Elections Canada estimates 3.6 million people voted during advance polls, up 71 per cent from advance polls in 2011.
“This is in a way potentially a good problem to have, at least if you take the classic argument that the system works better if more people are weighing in,” said Dr. Jamie Lawson, associate professor in political science at the University of Victoria.
However, “the question could be raised: Are those people who are going to vote anyway and chose to do it on Thanksgiving weekend rather than on the 19th?”
In Oak Bay, lineups at the Glenlyon Norfolk School polling station prompted calls and letters to the Oak Bay News.
Elections Canada did not return calls by deadline but responded to frustrated voters on social media that polling stations were selected and controlled by returning officers.
The high numbers, however frustrating for some voters, could be a result of many things, Lawson says.
“One thing that could mean a higher turnout for both the advance polls and the regular one on the 19th is just how tight this race is and how volatile it’s been. … It’s been difficult to figure out people’s overarching pattern,” Lawson said.
“It’s rare for three parties to be tied for so long in our country. It’s also the case that, because we’ve had a single government in power for 10 years now, people who disagree with the governing Conservatives are growing in their sense of frustration.”
Modern technology could be another reason for the uptick, as social media feeds on Thanksgiving weekend filled with voting “selfies” and updates.
“There have been a number of different strategies to raise the total vote and getting people to think about voting in a co-ordinated fashion,” Lawson said. “People have been going to the advance polls voting and then saying to their social network, ‘Hey guys, I voted, you should go vote too.’”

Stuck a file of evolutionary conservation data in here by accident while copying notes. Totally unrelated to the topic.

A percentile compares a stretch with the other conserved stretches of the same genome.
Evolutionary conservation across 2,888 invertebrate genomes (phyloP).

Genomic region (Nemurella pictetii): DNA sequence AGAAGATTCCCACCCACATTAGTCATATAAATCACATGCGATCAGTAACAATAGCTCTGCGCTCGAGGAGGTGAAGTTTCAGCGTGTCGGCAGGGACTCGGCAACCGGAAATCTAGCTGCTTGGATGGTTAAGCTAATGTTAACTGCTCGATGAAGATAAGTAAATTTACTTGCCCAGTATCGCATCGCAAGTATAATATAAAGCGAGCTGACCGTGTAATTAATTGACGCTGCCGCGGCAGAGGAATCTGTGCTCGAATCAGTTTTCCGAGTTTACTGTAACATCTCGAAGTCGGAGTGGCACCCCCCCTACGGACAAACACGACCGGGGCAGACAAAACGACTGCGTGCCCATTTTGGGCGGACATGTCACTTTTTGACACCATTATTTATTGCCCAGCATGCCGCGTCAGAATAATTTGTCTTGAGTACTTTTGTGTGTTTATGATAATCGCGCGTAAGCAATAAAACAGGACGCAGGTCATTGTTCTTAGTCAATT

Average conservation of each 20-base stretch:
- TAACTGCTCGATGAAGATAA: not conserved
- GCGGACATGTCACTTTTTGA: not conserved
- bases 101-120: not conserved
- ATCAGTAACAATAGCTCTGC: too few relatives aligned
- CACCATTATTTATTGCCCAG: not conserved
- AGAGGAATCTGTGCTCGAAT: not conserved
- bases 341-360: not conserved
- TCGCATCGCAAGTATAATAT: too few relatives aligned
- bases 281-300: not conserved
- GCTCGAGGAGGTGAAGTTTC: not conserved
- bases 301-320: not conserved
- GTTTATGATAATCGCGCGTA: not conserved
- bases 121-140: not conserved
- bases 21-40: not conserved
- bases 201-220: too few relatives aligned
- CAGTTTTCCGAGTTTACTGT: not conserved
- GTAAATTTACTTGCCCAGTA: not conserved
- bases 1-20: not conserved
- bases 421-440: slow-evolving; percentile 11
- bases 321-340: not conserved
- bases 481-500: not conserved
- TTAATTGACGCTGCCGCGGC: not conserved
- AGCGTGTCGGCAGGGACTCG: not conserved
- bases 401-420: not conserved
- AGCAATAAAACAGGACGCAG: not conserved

Convenience and the lengthy campaign period could also play a role.
“We’ve seen over the past few years concern both within Elections Canada and beyond about declining voter participation and that’s part of the reason we’ve seen a turn to advance polling as more than just the right to vote if you have an unavoidable obligation. It’s new to think about advance polls as just another way to vote without having to have an excuse offered,” he said.
“I think for people who have a choice in the matter (of when they vote) it may be a way of saying, ‘I’ve made my decision. I’m done here and no one’s going to persuade me of anything different in the next six days.’”
The numbers leave more questions than answers about what voting day will look like Oct. 19.
“There have been times when turnout election day was incompatible with the trend at the advanced polls and disappointed people. … We’ll just have to see,” he said.
“Tightness of the race is maybe an even better predictor of whether we’ll have a heavy turnout. Historically it’s often been the case that a tight race draws people out.”